The following question was submitted by someone who attended the Hunks, Chunks, & Bites class, and is answered below her question.


How do you work on four (or x number of) articles in the pipeline? I have no idea how to work on these projects either side by size or one at a time or some combination….


Some people seem to only be able to work on one writing project at a time.  Generally, that didn’t work for me until I got to a certain place (like the very, very end and was just about to send a piece off – then maybe I would focus completely on that piece).  Otherwise, I have multiple writing projects in the pipeline, usually in the following stages:

  • Vague idea only. These are incubating and about all I’m doing with those at any given time is staying aware of it and staying alert (not vigilant, however) for ideas, words, concepts, quotes, others who’ve written about it, etc. and gathering that information.  I don’t use Endnote or Evernote so mostly at this stage, I’m putting notes in a physical folder.  Sometimes, I’ll have a Dropbox folder and add things to that.
  • Early draft stages. A Word document has been created but there may be very little in it.  I may be mindmapping at this stage – but also tend to mindmap as I go on, too since I sometimes either get stuck or need to sort out the complexity that may have emerged as I was drafting.  I like having a few of these as possible places I could be working.
  • Well along in the process. I may have a couple (or more it seems) that are in this stage.  Generally, these are a lot of fun to work on because the piece has real shape and direction.  Usually, the first draft is essentially all done and some parts have already been edited and revised, although not the whole piece.  So I can feel some satisfaction that something is well written (or getting close to that) and that it will be something that I can be proud of and hopeful about.  When I was writing articles to submit to refereed journals, I knew my target – if I hadn’t already done that – and could begin to hone it for that journal.  When I was writing chapters in books or books, I would know that I was getting close.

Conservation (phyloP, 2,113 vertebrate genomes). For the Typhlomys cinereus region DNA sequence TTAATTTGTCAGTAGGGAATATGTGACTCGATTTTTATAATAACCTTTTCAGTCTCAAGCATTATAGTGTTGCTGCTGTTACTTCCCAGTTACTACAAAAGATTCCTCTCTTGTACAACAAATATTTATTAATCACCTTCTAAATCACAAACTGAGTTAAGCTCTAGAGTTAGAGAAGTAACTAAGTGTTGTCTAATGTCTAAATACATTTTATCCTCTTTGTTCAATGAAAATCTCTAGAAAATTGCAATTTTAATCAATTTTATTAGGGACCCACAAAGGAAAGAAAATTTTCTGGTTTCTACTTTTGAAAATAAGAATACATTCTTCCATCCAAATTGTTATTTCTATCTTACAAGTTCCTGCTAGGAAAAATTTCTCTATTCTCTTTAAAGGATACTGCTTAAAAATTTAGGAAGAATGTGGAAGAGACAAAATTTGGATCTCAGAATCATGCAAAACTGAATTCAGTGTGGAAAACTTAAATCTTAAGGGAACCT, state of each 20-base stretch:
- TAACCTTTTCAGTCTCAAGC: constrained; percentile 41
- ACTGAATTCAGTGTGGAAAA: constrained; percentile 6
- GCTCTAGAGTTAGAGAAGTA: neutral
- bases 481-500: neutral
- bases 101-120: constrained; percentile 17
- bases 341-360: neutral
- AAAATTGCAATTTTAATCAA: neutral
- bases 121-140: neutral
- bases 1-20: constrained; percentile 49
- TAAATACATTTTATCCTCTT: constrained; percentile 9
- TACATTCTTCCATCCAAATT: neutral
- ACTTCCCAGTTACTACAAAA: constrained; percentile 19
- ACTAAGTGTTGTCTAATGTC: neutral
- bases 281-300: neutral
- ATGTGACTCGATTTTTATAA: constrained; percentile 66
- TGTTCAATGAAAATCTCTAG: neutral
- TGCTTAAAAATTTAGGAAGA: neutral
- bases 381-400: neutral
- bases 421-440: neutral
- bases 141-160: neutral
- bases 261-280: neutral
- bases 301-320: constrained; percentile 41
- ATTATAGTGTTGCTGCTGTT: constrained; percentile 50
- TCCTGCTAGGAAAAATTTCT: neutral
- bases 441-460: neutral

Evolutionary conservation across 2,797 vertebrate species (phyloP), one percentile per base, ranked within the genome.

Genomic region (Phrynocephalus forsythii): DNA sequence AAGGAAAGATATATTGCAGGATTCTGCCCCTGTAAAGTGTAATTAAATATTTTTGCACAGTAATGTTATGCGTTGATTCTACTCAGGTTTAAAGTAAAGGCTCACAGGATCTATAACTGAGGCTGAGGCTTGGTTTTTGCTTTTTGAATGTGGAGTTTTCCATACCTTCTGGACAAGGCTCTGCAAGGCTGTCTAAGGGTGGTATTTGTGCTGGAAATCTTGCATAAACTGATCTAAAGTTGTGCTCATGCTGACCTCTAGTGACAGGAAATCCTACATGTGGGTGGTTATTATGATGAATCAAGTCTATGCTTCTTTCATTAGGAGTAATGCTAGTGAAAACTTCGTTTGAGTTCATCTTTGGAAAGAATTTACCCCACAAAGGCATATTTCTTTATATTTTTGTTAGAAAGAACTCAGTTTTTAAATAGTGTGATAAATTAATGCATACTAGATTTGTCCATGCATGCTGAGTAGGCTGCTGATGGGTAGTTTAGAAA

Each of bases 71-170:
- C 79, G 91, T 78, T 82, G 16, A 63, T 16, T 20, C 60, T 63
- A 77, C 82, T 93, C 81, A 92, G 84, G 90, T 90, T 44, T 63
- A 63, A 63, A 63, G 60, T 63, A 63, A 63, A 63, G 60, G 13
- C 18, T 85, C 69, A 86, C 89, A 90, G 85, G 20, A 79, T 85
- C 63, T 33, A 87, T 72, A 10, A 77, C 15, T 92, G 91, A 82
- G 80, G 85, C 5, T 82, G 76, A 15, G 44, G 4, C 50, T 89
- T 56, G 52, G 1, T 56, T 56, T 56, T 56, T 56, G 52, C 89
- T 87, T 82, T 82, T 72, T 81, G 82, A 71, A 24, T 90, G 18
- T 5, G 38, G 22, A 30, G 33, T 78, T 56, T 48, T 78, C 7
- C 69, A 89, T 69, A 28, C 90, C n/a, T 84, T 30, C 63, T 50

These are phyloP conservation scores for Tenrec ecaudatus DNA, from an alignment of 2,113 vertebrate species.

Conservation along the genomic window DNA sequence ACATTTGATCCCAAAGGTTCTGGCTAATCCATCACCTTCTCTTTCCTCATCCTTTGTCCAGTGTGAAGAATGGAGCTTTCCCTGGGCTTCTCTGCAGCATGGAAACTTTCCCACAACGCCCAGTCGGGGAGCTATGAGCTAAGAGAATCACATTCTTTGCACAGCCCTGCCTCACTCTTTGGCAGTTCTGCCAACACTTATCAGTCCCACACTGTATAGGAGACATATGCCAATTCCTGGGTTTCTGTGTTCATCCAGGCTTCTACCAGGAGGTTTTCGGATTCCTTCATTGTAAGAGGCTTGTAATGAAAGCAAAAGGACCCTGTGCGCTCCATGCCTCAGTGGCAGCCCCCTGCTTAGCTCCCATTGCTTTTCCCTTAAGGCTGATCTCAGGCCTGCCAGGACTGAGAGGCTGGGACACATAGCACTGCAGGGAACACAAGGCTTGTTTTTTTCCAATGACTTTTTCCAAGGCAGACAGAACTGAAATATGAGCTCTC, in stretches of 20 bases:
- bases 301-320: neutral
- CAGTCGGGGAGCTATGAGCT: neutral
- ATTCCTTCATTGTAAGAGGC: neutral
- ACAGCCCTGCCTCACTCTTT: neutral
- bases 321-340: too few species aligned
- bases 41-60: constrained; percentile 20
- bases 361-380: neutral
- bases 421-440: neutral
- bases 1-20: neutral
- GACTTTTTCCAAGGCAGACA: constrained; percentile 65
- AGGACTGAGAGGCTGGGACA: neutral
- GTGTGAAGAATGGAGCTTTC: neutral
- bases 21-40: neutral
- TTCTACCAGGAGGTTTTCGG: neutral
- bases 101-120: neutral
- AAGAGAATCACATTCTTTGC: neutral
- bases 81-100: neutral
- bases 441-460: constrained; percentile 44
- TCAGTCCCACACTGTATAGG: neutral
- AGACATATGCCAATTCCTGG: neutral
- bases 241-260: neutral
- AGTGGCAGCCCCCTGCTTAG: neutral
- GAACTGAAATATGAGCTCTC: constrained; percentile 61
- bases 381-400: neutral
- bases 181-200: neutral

• Nearing the end of the process (at least, that’s the plan!) Articles or other pieces that are in this stage are getting final revisions and polishes so that they are ready to send off to a publisher or are getting ready to be published (ebooks, for example).  As satisfying as this stage is, perfectionism can be quite problematic and a deadline helps a lot because you finally just have to hit submit.  This part of the process takes so much longer than anyone ever expects.  It seems like “oh, there are just some little things that need to be done,” and all those little things take SO MUCH LONGER THAN THEY SHOULD.  Grants are notorious for this.  Book manuscripts are, too.  When things get to this stage, we almost have to clear everything else but the essentials off our plate (I remember my dissertation when it got to this stage.  I barely bathed except on the days I taught!  HA!)
  • Another stage is a waiting game, I guess you could call it. When I submitted articles or chapters or reviews or whatever while still a professor – there weren’t any guarantees even if the article or chapter was invited.  So I had to track what was happening and follow-up after an appropriate amount of time.  Since my goal as a professor was to always have four articles out for review, if one got rejected outright or was a revise & resubmit, I did my best to make a it a fast turn-around because otherwise, I could be down one or more below my goal of four out at all times.

Each person has a different way of keeping multiple projects in the pipeline – and it’s great to ask people who seem productive how they do it.  I love asking that question!

meggin_just_whelmed_calendar_v3If this answer helped you, or you have more questions, feel free to check out the webinar Creating Grace, Space, & Pace with Your Own ‘Just Whelmed’ Calendar. This friendly and focused 90-minute webinar is for those who are ready to gain a sense of control over their schedules and to-do lists.

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